REVITAL COHEN & TUUR VAN BALEN
A number of life-support machines are connected to each other, circulating liquids and air in attempt to mimic a biological structure.
The Immortal investigates human dependence on electronics, the desire to make machines replicate organisms and our perception of anatomy as reflected by biomedical engineering.
A web of tubes and electric cords are interwoven in closed circuits through a Heart-Lung Machine, Dialysis Machine, an Infant Incubator, a Mechanical Ventilator and an Intraoperative Cell Salvage Machine. The organ replacement machines operate in orchestrated loops, keeping each other alive through circulation of electrical impulses, oxygen and artificial blood.
Salted water acts as blood replacement: throughout the artificial circulatory system minerals are added and filtered out again, the blood gets oxygenated via contact with the oxygen cycle, and an ECG device monitors the system’s heartbeat. As the fluid pumps around the room in a meditative pulse, the sound of mechanical breath and slow humming of motors resonates in the body through a comforting yet disquieting soundscape.Life support machines are extraordinary devices; computers designed to activate our bodies when anatomy fails, hidden away in hospital wards. Although they are designed as the ultimate utilitarian appliances, they are extremely meaningful and carry a complex social, cultural and ethical subtext. While life prolonging technologies are invented as emergency measures to combat or delay death, my interest lies in considering these devices as a human enhancement strategy.This work is a continuation of my investigation of the patient as a cyborg, questioning the relationship between medicine and techno- fantasies about mechanical bodies, hyper abilities and posthumanism.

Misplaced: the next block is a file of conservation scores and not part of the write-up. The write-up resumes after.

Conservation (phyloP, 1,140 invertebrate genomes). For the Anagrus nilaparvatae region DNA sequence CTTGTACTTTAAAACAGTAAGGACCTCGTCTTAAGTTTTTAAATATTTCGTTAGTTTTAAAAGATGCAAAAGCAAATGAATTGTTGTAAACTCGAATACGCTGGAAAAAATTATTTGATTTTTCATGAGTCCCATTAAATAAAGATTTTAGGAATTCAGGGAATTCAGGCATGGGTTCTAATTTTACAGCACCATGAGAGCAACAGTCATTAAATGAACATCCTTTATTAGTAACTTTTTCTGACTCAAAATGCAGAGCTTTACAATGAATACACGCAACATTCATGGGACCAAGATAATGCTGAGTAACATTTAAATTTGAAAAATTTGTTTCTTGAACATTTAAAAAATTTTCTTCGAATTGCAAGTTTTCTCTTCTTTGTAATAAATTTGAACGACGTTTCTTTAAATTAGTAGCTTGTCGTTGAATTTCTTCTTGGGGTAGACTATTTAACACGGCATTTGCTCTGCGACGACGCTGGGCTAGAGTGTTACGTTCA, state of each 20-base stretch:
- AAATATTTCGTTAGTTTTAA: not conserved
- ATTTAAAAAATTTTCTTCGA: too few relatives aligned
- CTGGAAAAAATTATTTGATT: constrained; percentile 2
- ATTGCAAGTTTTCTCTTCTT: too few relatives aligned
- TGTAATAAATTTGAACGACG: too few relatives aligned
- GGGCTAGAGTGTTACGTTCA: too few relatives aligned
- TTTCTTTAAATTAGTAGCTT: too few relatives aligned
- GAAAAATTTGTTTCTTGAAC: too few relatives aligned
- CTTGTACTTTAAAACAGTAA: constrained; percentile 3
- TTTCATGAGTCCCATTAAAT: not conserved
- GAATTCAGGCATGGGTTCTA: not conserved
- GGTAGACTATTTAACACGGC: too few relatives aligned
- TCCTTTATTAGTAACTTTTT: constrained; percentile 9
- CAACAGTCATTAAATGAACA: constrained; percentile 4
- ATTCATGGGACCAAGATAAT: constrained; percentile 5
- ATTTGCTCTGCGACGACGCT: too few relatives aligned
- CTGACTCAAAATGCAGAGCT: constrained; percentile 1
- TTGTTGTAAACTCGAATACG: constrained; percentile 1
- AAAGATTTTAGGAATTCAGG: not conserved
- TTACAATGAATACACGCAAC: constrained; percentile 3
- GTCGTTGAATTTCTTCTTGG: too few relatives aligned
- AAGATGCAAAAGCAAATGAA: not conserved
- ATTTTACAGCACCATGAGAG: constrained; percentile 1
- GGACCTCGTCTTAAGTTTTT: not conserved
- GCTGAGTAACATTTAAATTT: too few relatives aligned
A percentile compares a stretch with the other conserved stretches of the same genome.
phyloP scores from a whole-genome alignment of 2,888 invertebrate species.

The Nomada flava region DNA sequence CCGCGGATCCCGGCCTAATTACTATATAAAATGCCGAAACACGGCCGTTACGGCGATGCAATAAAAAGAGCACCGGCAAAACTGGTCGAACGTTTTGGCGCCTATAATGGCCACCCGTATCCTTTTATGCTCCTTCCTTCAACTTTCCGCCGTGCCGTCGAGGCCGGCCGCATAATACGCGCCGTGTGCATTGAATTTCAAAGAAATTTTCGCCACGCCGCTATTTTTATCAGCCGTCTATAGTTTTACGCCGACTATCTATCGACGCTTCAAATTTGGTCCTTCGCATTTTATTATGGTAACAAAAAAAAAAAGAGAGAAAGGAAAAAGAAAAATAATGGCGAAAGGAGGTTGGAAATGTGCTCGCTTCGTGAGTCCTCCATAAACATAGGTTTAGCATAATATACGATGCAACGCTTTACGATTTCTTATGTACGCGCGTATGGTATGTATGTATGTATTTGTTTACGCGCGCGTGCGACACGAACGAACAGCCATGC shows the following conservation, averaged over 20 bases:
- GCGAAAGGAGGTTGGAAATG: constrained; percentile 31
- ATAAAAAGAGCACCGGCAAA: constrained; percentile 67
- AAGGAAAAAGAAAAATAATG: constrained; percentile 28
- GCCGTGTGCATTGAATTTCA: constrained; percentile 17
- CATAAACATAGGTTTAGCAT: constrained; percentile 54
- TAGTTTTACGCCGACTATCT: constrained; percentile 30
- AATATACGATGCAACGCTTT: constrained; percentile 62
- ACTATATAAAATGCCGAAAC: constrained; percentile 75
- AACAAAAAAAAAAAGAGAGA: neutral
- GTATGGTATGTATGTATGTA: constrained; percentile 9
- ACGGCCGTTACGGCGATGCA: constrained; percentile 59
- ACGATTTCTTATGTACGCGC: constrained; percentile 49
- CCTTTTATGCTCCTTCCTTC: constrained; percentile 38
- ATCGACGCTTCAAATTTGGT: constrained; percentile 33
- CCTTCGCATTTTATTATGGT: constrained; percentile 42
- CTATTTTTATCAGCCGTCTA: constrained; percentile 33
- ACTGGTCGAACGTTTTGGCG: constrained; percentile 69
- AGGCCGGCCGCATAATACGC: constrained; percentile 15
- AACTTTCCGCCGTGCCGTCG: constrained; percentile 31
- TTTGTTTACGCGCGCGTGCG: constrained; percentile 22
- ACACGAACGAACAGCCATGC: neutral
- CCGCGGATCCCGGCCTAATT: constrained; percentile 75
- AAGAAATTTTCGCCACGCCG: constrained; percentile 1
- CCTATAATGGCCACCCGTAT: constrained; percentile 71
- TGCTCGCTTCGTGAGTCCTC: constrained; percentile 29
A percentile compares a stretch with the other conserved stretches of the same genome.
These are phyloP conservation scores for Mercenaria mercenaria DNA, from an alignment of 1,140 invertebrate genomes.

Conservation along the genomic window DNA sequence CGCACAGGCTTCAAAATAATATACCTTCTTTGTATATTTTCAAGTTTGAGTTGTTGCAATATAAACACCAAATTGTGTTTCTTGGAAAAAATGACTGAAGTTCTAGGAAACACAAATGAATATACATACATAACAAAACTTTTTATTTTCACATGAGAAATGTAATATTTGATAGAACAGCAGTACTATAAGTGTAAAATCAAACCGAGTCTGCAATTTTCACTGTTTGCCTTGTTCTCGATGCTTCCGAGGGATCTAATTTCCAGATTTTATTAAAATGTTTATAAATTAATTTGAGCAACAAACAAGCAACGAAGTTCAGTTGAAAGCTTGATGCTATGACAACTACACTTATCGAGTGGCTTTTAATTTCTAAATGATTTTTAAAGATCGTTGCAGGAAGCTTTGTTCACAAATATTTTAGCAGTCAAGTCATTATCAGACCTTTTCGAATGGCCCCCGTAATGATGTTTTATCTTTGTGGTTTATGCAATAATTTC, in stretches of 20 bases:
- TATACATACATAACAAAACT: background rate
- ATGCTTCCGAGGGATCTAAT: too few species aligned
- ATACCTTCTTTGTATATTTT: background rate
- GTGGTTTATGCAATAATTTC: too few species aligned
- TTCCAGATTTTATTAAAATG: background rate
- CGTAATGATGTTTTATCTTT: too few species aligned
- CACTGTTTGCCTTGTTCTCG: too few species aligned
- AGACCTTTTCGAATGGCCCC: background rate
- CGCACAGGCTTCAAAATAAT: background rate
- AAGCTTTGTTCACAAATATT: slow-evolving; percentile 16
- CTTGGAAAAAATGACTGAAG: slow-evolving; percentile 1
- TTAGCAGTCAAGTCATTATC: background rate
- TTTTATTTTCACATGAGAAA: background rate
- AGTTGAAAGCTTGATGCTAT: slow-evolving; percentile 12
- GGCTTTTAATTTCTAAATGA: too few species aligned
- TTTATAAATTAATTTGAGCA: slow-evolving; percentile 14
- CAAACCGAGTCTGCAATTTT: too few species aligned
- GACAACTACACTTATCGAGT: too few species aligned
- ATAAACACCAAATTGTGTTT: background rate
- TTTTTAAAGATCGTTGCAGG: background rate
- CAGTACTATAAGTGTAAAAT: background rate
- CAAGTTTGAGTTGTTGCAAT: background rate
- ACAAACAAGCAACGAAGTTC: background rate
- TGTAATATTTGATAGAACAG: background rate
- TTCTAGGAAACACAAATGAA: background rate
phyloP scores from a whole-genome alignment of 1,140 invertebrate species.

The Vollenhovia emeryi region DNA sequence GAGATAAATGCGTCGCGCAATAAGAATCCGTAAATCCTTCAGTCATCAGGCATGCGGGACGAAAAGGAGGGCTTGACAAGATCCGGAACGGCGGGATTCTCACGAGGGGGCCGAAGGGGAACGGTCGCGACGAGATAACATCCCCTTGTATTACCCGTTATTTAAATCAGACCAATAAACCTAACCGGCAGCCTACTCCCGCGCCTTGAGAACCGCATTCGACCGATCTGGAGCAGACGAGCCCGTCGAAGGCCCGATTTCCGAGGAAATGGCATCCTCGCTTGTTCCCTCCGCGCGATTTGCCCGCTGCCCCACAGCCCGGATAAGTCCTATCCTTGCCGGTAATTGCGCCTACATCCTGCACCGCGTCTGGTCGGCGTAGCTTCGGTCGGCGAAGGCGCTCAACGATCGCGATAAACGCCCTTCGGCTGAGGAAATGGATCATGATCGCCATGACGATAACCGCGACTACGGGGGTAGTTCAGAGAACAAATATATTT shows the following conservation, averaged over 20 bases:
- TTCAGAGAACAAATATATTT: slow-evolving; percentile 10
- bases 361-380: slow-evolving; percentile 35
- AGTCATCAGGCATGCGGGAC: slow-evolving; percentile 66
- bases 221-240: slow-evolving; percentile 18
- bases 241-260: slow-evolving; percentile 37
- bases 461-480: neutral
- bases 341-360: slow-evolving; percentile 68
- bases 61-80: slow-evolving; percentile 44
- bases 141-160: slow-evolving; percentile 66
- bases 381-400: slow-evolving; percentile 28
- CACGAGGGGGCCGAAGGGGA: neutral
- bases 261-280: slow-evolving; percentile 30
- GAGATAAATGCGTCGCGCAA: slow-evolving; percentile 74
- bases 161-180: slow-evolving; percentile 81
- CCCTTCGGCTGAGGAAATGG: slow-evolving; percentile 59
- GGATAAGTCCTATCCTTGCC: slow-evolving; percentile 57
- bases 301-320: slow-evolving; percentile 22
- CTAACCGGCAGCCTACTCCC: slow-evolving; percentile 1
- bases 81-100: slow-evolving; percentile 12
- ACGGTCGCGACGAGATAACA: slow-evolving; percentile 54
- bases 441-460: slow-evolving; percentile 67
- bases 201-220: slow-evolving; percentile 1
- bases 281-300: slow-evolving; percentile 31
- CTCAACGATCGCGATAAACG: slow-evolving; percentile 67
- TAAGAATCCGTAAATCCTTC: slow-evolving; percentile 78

A Dog’s Heart
Dutch National Opera
Libretto by Cesare Mazzonis
based on a novella by Mikhail Bulgakov
Give my Creation… Life!
Give my creation… Life! Is a project which links Art, Science and Technology. It is based on the generation of energy through the heart beating, with the aim of granting autonomy to a machine. During the research of this subversive goal, multiple issues have been addressed, such as the extension of a removed organ´s life, its artificial feeding of nutrients and its use as a source of natural energy, among others.